Stannis wrote:Toranaga wrote:I can talk about HSAs for hours so let me know if you want to know my strategy on how I use one, which in my opinion is the best way.
I definitely wouldn't mind that if you have the time. No rush as I won't be getting it until next month.
So I treat it strictly as an investment account and invest the entire balance.
If I have medical expenses throughout the year, I pay it out of my own pocket and scan the receipts to Google drive or whatever and keep a very simple spreadsheet of my medical expenses through the years to stay organized. The reason i do that is that there is NO time restriction on when I can reimburse myself for those medical expenses from the HSA and the reimbursement will be tax free.
So let's say I go to the doctor and get a $5k bill tomorrow. If I pay it out of pocket, I can reimburse myself 25 years from now if I want the $5k from the HSA and that withdrawal will be tax free.
So... 1) I contribute to the HSA tax free 2) It grows invested tax free and 3) I can withdraw the balance tax free if I have medical expenses covering the amount that I withdraw. I will pay zero taxes on that money and the investment gains, which is crazy and doesn't happen in this country. The reason you keep the receipts is in case the IRS comes knocking about your HSA withdrawals and all you need to do is provide the receipts covering the withdrawal.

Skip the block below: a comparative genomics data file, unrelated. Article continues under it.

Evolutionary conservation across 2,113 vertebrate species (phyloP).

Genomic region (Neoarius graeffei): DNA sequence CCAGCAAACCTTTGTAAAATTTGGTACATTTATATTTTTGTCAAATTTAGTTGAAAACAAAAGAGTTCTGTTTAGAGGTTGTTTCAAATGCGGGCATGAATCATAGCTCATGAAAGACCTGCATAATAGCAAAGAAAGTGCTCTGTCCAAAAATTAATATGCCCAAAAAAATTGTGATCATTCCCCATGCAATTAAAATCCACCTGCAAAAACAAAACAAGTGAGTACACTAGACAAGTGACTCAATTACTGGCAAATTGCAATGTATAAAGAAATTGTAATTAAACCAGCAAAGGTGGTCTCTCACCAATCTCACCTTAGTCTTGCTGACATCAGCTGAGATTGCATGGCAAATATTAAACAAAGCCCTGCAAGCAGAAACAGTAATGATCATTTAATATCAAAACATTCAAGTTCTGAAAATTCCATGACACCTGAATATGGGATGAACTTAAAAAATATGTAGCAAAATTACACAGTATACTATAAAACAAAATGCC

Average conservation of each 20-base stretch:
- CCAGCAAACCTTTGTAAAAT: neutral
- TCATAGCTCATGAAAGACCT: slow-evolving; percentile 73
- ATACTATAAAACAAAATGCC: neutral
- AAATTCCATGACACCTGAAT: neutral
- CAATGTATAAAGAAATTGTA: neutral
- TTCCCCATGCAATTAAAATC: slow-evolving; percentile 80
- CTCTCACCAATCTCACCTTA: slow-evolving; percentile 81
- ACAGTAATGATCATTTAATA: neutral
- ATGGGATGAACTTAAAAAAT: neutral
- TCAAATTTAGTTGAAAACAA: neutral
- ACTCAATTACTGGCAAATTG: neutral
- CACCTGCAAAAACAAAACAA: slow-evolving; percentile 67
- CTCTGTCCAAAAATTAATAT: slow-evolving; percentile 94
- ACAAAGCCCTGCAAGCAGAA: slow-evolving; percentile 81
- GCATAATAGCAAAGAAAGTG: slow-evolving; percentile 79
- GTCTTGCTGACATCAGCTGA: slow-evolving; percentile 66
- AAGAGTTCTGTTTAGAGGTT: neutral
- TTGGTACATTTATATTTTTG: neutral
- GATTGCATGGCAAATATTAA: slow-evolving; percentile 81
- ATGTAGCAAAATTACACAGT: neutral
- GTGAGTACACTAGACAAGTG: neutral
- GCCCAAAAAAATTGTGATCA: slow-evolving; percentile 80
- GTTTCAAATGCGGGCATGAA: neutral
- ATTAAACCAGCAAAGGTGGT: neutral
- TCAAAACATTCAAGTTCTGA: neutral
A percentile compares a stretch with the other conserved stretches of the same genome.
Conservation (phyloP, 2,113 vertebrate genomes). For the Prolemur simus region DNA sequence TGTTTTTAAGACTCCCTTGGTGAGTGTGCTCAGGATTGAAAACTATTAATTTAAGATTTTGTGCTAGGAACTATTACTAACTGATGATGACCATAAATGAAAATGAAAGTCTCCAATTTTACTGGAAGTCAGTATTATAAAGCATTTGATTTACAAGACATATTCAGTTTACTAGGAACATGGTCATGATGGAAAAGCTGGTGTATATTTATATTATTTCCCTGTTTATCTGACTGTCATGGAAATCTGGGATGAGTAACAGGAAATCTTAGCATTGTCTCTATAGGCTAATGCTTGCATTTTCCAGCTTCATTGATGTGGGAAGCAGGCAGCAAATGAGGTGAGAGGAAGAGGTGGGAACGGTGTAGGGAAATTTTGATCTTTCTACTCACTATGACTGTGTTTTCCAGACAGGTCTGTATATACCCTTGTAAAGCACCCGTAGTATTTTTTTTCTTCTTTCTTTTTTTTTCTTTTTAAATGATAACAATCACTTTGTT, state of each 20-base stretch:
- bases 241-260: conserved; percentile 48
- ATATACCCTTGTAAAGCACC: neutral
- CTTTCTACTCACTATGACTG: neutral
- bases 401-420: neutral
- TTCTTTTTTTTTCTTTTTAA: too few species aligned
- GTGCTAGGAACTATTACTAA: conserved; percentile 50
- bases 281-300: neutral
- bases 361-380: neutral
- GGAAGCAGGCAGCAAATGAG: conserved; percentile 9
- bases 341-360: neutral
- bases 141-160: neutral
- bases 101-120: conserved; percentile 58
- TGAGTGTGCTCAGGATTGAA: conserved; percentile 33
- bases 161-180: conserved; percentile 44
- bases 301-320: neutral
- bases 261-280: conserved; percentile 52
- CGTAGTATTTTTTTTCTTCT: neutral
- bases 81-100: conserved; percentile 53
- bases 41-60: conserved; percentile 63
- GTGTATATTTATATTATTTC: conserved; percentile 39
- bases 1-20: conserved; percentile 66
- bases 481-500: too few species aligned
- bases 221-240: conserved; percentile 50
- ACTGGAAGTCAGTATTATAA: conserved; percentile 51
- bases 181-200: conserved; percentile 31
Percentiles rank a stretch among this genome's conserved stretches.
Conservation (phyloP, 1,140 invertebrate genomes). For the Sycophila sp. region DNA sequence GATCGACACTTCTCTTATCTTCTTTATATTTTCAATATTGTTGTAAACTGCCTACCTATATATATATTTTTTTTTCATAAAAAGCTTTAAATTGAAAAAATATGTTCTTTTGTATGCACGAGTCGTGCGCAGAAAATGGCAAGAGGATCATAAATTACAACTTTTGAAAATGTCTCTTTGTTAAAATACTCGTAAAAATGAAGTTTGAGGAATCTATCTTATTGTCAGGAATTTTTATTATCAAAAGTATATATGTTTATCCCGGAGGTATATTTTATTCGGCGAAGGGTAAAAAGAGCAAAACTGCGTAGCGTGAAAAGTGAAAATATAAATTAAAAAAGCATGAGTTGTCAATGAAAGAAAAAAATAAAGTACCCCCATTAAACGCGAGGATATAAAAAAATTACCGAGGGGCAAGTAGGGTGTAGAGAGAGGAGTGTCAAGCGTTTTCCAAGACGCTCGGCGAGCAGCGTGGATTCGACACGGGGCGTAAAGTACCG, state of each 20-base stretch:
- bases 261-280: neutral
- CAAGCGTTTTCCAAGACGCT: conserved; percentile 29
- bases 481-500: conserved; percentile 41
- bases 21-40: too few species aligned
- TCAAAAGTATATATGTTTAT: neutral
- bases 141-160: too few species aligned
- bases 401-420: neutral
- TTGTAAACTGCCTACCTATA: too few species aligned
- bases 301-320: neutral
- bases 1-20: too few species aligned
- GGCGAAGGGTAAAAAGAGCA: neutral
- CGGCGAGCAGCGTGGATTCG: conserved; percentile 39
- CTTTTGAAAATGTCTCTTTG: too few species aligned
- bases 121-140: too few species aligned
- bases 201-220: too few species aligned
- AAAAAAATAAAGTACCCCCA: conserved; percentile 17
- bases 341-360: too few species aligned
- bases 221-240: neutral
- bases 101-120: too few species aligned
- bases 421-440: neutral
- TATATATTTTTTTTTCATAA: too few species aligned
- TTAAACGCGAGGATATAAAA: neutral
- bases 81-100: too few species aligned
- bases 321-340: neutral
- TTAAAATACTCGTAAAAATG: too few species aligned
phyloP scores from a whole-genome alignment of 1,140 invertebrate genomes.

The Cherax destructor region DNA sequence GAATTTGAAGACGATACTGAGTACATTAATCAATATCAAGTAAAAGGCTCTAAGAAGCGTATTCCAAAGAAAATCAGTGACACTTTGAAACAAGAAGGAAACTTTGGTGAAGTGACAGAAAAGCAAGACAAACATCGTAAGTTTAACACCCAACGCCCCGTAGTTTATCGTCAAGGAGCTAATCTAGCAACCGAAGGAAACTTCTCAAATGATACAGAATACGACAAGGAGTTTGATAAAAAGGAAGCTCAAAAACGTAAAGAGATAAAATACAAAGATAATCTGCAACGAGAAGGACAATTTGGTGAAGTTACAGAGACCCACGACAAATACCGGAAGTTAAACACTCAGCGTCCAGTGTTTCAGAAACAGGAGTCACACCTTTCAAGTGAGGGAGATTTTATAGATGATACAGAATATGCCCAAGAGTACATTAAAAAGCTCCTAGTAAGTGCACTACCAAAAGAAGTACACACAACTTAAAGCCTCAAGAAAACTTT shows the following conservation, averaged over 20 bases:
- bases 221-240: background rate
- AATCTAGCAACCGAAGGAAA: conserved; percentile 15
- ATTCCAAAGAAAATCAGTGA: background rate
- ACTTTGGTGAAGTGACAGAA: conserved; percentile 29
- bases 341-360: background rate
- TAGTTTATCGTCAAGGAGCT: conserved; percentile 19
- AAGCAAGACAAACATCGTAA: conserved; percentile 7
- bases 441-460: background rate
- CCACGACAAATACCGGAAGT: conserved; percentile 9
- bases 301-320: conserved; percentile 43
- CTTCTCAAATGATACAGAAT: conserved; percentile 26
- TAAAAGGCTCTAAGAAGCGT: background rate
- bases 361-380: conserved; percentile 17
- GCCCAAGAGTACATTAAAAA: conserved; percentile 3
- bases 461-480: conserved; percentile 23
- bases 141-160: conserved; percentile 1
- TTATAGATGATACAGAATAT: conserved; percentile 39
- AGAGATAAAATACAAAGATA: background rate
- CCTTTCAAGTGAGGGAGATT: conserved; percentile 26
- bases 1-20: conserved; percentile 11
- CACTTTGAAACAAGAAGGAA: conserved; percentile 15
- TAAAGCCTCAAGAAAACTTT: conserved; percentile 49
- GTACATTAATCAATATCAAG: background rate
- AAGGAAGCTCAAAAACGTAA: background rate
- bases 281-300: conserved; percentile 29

And let's say I still have money left in the HSA when I'm 65, it just turns into another traditional IRA account and I'll be able to withdraw the funds for non medical expenses.
I'll always be on a HDHP for as long as I can strictly for the HSA advantages. I'm generally healthy too so that helps.
Aq_ua on mortgages, tax deductions, renting vs owning, Page 5.
CharlesOakley wrote:How many of you "investors" are also carrying a high amount of debt? If you aren't debt-free (excluding your mortgage), you shouldn't be investing yet.
Picking up on this, I think it's probably worth clarifying when/why a mortgage can be excluded. Most people used to get tax deductions for the interest on their mortgage, but only if they file itemized deductions on their tax returns. The 2017 Tax Cuts and Jobs Act changed some of that math for people, where it makes more sense to take the standard deduction than itemized deductions. For those people, there is no longer any tax deduction available for mortgage interest. In a lot of ways, that probably changed a lot of math around the overall benefit of home ownership period.
My general advice is to always consider renting before buying. Investing the money you would have to put down on a home purchase will more likely generate a higher return than the potential rise in home prices from here on out. Plus, given how low rental yields are now, the same equivalent in rent for the costs associated in home ownership probably gets you a nicer place to live today.
Original Thread Starter Post:
Has anybody used tastyworks or thinkorswim in particular?